I know I've written in the past about this topic and that others have done the same -- even more eloquently -- but I don't feel the slightest bit bad about being repetitive.
In one week, there's an excellent chance we'll be watching Paul Konerko's last game in a White Sox uniform.
The player with the second-most home runs, RBI and extra-base hits in Sox history, second only to Frank Thomas.
The player who crushed the most significant grand slam -- and one of the biggest home runs -- in franchise history.
Yes, it often happens that someone like me will gush over an athlete that doesn't quite deserve it, but this isn't one of those athletes.
Konerko will be remembered as one of the most prolific offensive players this organization has even known, and he did it with a level of class everyone should appreciate.
I think about 2007, when the contemporary opinion was that Konerko had reached the inevitable point in which his body just doesn't allow him to do what it used to.
But he followed that up with three good years, including two of the best of his career. And, to be fair, his 2007 and 2008 campaigns really weren't bad as he still produced above league averages.
Contrary to what I heard many say, Konerko was not done.
But this year may be different. He will turn 38 during spring training next season, and there has been a history of aches and strains, which certainly take a toll. The only question is whether that toll is at critical mass.
He has yet to say whether he considers this to be it for him, and he says he will wait until the off-season to decide. All we can really do is assume the next five home games will be his last here in Chicago.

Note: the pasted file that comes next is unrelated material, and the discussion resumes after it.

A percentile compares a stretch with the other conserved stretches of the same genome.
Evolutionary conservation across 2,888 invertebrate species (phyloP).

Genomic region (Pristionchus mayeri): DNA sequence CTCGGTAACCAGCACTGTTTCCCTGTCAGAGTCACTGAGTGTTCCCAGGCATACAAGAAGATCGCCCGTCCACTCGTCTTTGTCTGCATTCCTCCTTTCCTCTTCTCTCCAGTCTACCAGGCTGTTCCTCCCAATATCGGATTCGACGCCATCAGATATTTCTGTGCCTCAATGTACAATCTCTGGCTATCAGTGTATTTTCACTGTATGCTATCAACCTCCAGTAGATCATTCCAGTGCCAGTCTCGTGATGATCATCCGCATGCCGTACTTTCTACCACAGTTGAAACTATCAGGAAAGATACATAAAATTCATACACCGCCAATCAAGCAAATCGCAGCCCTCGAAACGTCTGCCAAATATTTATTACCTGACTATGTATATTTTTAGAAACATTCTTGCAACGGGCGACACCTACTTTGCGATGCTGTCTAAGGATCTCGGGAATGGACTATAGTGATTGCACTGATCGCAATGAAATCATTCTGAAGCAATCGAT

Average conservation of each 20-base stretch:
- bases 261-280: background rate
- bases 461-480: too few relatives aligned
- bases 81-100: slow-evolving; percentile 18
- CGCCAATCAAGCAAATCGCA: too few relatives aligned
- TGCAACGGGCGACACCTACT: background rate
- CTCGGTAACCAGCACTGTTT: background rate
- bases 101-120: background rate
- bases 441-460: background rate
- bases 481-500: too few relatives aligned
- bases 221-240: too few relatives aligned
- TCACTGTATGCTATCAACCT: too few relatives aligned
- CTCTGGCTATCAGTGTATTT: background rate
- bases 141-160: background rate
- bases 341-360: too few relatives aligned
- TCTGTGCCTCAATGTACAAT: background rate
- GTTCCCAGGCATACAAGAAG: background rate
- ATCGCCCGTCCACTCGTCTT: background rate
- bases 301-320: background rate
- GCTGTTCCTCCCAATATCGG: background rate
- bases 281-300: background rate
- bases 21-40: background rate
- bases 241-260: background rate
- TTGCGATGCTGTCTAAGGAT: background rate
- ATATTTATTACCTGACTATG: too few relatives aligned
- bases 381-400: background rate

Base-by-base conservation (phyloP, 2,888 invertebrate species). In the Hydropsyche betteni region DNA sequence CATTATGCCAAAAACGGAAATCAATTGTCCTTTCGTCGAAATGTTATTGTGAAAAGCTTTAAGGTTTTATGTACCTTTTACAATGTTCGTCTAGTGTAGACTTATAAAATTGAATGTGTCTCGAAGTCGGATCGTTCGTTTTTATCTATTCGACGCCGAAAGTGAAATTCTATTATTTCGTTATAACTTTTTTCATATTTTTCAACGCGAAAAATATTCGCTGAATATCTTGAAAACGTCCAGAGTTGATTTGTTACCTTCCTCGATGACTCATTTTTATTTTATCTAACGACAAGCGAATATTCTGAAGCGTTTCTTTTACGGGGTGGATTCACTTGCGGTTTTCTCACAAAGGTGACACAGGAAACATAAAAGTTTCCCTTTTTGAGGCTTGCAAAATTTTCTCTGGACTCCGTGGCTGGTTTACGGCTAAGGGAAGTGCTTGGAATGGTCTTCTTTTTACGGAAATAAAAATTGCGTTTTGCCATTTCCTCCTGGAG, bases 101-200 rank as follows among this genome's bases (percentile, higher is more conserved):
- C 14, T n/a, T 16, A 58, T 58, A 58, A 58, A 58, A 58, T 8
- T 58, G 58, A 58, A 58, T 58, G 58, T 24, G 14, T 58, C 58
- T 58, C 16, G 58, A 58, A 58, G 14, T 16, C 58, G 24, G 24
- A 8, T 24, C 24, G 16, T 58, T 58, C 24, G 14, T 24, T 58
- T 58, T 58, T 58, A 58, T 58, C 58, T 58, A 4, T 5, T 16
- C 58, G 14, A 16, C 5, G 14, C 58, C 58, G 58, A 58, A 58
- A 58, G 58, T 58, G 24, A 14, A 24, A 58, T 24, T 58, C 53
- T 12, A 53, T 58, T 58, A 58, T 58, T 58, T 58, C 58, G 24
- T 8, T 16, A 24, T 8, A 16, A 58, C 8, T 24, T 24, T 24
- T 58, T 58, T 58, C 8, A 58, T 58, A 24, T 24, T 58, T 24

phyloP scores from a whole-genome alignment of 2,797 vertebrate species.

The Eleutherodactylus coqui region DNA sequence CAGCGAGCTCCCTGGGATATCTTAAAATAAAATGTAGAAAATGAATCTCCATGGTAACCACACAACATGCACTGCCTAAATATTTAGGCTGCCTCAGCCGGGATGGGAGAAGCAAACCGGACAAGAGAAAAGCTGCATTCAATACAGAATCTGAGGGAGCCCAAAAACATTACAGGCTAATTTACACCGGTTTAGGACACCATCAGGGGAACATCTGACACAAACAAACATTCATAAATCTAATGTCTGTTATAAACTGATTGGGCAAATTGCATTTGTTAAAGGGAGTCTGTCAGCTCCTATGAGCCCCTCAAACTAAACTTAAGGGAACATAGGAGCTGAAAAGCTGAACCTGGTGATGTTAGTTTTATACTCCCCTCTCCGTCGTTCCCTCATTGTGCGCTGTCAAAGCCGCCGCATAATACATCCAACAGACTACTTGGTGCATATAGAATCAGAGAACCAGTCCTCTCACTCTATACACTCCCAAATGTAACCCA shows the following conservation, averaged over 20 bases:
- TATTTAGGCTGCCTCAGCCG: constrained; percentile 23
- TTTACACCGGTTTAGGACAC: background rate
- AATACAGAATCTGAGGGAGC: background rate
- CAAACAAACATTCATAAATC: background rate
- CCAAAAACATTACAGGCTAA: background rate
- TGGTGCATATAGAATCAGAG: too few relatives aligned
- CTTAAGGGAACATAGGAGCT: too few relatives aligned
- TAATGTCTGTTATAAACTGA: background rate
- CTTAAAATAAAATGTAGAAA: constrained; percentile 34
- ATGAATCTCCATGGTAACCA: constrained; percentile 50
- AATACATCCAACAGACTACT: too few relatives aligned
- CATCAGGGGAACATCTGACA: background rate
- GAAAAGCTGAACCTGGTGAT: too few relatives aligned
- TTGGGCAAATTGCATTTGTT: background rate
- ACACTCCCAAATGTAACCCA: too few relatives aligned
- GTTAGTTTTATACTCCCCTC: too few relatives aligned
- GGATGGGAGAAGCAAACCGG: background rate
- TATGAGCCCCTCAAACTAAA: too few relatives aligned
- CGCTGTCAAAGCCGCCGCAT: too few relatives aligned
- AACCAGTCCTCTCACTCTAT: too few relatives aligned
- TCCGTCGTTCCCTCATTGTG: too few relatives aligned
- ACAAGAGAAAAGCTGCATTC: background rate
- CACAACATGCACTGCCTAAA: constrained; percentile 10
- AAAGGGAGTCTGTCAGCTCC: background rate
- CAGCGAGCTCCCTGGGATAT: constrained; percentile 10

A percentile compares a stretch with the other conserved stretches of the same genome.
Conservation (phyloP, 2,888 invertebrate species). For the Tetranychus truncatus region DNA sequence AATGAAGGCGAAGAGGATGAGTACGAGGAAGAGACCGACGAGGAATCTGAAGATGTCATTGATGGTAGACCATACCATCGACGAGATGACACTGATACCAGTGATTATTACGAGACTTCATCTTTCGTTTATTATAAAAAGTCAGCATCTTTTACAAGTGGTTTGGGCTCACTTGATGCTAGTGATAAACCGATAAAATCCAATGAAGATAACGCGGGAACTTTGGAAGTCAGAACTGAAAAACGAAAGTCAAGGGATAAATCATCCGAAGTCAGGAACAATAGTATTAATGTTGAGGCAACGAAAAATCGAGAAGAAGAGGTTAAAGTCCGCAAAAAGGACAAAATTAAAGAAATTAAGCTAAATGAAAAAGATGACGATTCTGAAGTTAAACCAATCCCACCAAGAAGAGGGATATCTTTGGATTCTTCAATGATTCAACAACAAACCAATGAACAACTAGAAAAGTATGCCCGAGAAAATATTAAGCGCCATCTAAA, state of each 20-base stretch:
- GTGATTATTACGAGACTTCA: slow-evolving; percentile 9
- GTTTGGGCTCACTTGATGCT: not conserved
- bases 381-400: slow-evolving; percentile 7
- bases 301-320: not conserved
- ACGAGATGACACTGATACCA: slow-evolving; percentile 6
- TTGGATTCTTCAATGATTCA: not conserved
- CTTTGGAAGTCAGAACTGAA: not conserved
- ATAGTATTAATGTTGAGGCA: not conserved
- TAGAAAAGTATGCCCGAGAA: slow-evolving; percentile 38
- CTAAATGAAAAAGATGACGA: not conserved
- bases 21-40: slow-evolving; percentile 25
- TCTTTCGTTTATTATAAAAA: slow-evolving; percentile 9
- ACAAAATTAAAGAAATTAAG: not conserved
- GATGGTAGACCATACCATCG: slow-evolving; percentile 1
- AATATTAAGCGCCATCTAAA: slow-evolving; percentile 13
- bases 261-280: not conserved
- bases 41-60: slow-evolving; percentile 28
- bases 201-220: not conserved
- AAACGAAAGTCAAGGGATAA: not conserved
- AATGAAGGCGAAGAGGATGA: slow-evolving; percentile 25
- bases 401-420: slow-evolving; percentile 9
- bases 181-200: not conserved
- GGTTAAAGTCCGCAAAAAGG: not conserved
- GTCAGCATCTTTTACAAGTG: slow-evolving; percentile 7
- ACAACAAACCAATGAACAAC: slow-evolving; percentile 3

Remember that send-off I talked about a few weeks ago? Well, one of the greatest White Sox ever could very well be at the end of a career, and this is the week to give him that send-off.
Something funny going on here:
In the American League this year, Chris Sale has had a top-five season.
Yet, in 29 starts, there has been just one team that he hasn't baffled: the Cleveland Indians.
In 4 outings against them, Sale has allowed 22 earned runs. Against every other team in baseball, he gave up 47 total. That means that in just four games against one team, Sale has given up nearly one-third of all the runs he has allowed.
With the exception of one isolated game against Texas in which the Rangers scored 8 runs, Sale had little trouble with any team except Cleveland.
That forced the Sox to consider the possibility the Indians have picked up on something in Sale's delivery that's tipping them off to what's coming next.
Pitching coach Don Cooper told me last week they're looking into it and that Cleveland's approach on Sale's changeup raised a collective eyebrow. Most teams are confused by it; the Indians seemed to be waiting for it.
Hopefully, it's something easily corrected.
•Chris Rongey is the host of the White Sox pregame and postgame shows on WSCR 670-AM The Score. Follow him on Twitter @ChrisRongey and at chrisrongey.com. Subscriber Total Access members can email him questions each week via our online link.